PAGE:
So this is a scenario that happened to me – I was at the bar ordering drinks whilst waiting for a table. I asked for a wine and the barman (and owner I might add) turned to my boyfriend and asked if he wanted a bottle, my boyfriend gave me a side-glance and answered with an awkward yes. I ignored my inner feminist and ordered a glass of coke too – the owner once again turned to my boyfriend to ask if he wanted ice and slice. I was furious, I told the barman to talk to me as I was ordering and I was also paying, he got in a strop and I made a vow to never visit the restaurant again. Find out where this happened.

Sexism also comes in the simple form of presuming that the man is paying. I pay for my fair share of meals and often the card machine will be automatically handed over to my boyfriend. Not cool, it’s 2018.

neglected facilities

It’s not necessarily welcome related but venues that think their funky decor or cleanliness end in the front area are getting it wrong. If I go to the toilet and it’s dirty, full of cobwebs, graffiti or in need of some general TLC then I question what their overall cleanliness is like, in particular their kitchen. After all, this is still a public area so what’s like behind closed doors?

improving restaurant service


Taking feedback

Feedback comes in many forms but I find a lot of places are blind to it or are too set in their ways to want to do anything differently. The final three points talk through improvements that could be made with minor tweaks – again, my opinion.

Not asking how they can improve

Hands up if you’ve ever told the wait staff what’s wrong with your food when they come over. No one? Me either. They ask at inconvenient times and out of habit, sometimes they’re even on their way to another table as they wait for your “fine thanks” automated response.

My thoughts on this are to ask after the meal, “how could we have made your meal better?” You may get some quick smart answers “make it free” but I bet you get some great pieces of feedback to grow your business. Plus you’ll remove the tick box exercise that doesn’t serve much purpose anymore.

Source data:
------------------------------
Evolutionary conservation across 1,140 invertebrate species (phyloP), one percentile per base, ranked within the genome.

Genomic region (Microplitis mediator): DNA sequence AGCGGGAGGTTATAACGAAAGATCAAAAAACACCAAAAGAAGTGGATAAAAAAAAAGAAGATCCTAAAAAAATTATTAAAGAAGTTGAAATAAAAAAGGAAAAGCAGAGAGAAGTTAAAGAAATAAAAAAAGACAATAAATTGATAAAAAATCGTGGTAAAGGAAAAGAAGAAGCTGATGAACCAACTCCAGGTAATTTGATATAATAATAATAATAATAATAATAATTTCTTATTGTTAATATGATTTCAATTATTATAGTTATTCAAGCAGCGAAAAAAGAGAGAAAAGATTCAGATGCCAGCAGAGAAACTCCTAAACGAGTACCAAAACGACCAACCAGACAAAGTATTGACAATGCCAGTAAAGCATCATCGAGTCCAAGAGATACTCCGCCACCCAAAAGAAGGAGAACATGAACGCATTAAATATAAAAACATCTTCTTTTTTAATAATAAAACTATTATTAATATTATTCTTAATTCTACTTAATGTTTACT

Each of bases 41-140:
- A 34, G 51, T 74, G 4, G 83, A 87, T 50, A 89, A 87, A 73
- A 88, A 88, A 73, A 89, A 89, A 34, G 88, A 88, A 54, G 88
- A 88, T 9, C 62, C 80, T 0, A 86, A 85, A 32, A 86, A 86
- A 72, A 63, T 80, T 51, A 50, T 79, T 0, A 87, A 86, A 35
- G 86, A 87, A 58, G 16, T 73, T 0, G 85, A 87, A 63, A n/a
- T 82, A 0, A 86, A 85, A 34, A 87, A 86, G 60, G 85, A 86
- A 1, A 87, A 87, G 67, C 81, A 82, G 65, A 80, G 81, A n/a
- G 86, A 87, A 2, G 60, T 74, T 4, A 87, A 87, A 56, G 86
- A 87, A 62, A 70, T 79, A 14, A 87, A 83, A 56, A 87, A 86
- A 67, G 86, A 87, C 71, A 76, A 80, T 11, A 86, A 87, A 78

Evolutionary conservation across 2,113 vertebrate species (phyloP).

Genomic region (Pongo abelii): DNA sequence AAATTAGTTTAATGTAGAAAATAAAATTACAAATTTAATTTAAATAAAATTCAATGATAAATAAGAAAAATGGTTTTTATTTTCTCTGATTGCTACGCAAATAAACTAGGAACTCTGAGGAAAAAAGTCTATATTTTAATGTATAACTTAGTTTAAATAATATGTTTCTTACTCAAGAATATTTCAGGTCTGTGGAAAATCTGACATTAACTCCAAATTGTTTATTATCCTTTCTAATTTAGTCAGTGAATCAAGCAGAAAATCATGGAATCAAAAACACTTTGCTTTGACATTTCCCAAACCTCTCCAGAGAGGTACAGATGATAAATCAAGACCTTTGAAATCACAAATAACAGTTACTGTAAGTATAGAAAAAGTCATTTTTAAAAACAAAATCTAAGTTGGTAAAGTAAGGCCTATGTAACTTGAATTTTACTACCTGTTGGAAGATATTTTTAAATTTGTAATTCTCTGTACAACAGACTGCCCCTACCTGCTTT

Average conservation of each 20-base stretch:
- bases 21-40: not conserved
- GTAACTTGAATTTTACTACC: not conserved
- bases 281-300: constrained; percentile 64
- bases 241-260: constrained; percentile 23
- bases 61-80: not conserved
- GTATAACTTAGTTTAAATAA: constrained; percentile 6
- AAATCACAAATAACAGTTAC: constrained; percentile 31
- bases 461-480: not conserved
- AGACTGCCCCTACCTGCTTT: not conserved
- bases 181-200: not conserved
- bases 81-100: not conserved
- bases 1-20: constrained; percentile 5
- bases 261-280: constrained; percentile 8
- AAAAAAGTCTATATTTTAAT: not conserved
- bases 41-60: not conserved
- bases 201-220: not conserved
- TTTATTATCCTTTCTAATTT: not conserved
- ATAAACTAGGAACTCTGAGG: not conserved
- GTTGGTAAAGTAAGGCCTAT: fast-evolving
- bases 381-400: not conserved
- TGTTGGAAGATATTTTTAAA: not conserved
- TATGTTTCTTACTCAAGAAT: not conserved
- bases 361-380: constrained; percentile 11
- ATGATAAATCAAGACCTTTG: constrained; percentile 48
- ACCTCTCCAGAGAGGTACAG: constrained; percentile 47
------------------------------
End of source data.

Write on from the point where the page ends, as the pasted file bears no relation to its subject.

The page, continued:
No social media engagement

This is probably the blogger in me coming out but I like to see interaction between customers and restaurants, even if it’s showing the new menu, the reviews they’ve had or things they’re doing in the community. It makes me feel all warm and fuzzy plus it helps me find new and interesting places.

If you’re tucked away somewhere I’m probably not going to stumble on you anywhere other than online. Don’t forget to actually engage with people commenting or reviewing – these are your customers and you wouldn’t ignore them face-to-face!


Making Things Easy

providing hard butter

I get it, butter’s not supposed to be hot but it’s supposed to be spreadable. There’s nothing worse than having to sit on a stick of butter for 5 minutes before you can use it on your bread. If you take a chance and try to spread it straight away you’ll probably find that your bread disintegrates. A simple thing but a bug bear for me, please give butter at room temperature!

Please let me know your opinions on this blog post (I love feedback) in the comments or follow me on:

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Love for you all x

Nottingham coverage of Notts Foodie

2 Comments Add yours

  1. susan says:

    As a vegan I agree completely with putting up to date menus on line. I can decide if to book a table, ring and ask some questions or miss them out all together

    1. nottsfoodie says:

      I agree, when I dine out with veggie or vegan friends we’ve taken that approach before. If they’re not providing all of the information we need then we’ll move on and find somewhere that does.